State channels, truebit, etc have deadlines for receiving final updates and fraud proofs. An attacker can participate in many of these state channels, commit mass fraud, and then congest the main chain (e.g. by attacking lots of state channels at the same time, or just spamming transactions). Fees could become very high, and attackees could miss the deadline.
Allow a deadline to be extended by a transaction claiming that there are many valid fraud proofs waiting to be processed. The claim carries a security deposit as well as the root of a merkle tree of the supposed transactions containing fraud proofs. The contract managing the deadline could sample from the list of claimed fraud proofs, and then interactively request & verify the actual fraud proofs. If the claimer fails to provide an actual fraud-proof-containing transaction, then the original fraud deadline is maintained and the claim’s security deposit is destroyed.
This “proof of proofs” process doesn’t require too many transactions, so they could include high fees that cut through congestion. Sufficiently-verified claims could both extend the deadline and deliver a reward to make up for the work, transaction fees, and time-value of the security deposit. The reward could be funded by state channel tx fees.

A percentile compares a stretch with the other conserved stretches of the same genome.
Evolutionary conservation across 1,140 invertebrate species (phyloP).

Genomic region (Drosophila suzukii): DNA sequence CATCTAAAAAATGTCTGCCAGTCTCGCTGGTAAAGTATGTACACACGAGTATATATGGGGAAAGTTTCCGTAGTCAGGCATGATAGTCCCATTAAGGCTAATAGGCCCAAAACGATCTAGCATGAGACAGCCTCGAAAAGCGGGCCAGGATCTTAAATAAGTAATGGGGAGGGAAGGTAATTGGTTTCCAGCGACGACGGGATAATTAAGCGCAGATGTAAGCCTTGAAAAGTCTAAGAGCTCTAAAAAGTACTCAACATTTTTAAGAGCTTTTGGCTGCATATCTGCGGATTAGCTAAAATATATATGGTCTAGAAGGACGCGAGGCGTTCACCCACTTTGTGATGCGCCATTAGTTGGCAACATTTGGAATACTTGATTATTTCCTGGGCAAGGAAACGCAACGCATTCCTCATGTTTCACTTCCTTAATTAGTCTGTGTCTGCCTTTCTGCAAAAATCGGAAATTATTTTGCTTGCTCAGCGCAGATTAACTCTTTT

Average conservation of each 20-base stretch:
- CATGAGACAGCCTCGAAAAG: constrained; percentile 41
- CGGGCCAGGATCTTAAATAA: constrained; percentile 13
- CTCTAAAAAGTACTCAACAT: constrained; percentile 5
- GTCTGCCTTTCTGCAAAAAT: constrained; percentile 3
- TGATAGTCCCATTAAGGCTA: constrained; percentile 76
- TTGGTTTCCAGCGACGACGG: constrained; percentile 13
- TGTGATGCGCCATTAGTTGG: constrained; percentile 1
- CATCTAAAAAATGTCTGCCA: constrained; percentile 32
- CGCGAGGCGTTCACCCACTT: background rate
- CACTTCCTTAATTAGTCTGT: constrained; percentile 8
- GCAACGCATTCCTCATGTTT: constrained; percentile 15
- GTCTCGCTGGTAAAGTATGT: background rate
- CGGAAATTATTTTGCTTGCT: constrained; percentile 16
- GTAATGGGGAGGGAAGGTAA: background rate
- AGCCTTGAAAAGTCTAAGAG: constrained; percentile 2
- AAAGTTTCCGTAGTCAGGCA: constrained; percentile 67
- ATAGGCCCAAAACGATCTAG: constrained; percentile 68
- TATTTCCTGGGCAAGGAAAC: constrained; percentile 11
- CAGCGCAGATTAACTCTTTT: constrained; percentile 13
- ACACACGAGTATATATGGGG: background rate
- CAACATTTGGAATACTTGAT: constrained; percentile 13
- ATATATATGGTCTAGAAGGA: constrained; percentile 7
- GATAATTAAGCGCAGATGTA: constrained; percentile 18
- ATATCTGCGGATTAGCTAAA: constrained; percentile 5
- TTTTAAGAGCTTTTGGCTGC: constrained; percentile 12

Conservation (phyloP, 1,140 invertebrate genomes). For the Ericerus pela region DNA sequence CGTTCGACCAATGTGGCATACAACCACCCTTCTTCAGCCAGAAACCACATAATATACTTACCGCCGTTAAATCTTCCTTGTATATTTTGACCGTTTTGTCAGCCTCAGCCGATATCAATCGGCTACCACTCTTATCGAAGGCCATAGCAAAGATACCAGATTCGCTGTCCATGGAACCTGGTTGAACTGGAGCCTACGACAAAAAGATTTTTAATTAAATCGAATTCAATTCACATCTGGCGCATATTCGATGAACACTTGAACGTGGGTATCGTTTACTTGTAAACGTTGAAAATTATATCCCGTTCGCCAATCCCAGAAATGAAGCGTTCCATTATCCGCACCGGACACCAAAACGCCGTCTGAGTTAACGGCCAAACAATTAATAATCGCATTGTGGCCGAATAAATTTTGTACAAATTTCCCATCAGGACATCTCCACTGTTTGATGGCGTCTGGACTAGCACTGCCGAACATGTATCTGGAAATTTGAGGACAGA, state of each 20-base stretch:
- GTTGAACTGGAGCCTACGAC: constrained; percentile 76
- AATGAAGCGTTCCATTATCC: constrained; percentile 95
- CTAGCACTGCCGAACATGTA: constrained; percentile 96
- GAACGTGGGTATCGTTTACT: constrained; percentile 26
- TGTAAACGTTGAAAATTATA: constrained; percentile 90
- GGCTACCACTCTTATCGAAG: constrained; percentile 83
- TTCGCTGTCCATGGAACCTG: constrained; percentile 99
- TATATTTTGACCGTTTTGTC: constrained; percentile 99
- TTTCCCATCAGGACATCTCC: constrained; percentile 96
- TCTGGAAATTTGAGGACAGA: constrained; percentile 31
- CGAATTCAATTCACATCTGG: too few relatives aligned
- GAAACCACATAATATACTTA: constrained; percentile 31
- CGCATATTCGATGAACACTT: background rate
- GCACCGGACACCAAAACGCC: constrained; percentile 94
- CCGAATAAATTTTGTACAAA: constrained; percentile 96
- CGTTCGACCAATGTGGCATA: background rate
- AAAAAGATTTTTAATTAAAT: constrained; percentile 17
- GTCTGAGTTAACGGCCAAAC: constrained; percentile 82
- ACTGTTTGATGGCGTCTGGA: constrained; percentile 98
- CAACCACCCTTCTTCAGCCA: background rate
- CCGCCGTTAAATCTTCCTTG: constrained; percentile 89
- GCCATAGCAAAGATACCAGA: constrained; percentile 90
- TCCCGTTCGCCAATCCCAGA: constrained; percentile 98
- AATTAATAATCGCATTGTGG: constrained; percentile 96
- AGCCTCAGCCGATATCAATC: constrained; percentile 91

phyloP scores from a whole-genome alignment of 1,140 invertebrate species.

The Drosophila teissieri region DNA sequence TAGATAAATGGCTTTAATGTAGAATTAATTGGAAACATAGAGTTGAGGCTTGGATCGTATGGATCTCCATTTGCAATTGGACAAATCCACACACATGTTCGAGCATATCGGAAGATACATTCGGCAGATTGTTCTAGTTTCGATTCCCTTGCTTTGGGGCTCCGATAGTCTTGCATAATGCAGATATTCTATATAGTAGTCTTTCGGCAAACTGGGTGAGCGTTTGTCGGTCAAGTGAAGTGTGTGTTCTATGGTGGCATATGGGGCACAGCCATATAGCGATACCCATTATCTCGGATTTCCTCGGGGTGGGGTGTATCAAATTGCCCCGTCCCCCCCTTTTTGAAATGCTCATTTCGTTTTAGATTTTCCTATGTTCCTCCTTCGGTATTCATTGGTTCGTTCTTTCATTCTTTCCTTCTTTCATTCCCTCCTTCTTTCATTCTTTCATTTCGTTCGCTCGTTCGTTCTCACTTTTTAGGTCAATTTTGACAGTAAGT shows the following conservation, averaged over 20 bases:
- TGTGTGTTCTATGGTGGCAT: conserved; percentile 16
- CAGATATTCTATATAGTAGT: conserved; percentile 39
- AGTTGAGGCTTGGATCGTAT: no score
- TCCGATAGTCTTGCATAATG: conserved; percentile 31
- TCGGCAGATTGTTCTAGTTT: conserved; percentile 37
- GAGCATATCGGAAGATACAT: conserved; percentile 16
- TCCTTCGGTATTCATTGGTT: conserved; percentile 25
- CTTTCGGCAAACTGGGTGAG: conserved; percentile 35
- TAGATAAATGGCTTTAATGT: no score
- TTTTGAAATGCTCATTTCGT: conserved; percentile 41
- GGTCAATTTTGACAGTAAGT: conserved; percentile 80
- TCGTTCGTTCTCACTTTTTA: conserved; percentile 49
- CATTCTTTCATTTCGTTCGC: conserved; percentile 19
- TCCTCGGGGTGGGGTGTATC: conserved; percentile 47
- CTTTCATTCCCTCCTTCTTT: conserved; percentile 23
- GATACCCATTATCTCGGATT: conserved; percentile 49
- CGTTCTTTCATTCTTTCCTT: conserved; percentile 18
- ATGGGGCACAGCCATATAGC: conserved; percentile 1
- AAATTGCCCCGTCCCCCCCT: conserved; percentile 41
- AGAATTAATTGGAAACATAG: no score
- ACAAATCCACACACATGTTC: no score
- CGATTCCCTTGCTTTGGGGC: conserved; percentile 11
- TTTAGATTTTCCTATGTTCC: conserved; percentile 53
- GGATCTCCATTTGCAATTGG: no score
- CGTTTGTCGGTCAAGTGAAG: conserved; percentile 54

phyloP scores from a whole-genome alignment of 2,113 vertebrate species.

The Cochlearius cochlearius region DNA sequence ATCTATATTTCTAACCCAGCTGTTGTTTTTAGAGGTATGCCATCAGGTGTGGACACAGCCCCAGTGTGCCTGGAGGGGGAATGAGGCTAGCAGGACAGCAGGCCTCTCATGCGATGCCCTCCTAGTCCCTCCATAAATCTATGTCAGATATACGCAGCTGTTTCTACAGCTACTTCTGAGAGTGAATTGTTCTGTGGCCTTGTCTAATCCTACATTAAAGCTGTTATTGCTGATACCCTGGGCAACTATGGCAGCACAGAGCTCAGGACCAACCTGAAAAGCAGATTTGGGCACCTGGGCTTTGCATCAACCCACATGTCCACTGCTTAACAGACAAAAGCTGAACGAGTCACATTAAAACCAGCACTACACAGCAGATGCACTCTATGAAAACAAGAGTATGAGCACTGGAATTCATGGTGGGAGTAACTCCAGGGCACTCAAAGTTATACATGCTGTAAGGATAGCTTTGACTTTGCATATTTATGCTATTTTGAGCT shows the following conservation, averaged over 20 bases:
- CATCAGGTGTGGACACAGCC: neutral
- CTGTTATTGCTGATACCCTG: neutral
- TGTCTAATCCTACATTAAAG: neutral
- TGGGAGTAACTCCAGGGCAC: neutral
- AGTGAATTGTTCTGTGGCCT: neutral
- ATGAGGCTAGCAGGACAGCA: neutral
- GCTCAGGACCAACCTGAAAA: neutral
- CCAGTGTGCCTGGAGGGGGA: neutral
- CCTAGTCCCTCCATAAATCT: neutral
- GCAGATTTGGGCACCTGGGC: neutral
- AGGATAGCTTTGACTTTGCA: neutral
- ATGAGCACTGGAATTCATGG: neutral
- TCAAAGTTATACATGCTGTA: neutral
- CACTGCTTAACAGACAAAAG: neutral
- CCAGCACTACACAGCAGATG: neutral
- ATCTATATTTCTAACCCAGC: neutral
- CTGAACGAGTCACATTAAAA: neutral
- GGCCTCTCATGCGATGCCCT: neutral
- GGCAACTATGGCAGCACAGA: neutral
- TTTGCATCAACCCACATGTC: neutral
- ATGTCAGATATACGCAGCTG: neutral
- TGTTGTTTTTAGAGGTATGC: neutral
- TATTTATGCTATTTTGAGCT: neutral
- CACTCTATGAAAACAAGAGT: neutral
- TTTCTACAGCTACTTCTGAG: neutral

Could an attacker endlessly extend the deadline by committing fraud against themselves in order to generate valid proof-of-proofs? We could make it expensive:
After the deadline has been extended, the protocol could continue to demand submission of all the fraud proofs that the claimer committed to. If the claimer fails to submit any of them, their security deposit could be revoked.
It could be the case that each processed fraud proof results in the destruction of an associated security deposit (separate from the deposit in the claim). The claim could include a deposit size for each fraud proof it attests to, and selections for verification could be weighted by the size of the security deposit. Prior to actually extending the deadline, interactive verification could continue until some threshold amount of coin has been provably destroyed.
(This approach wouldn’t help against e.g. a network DDoS that takes down a sufficient number of nodes)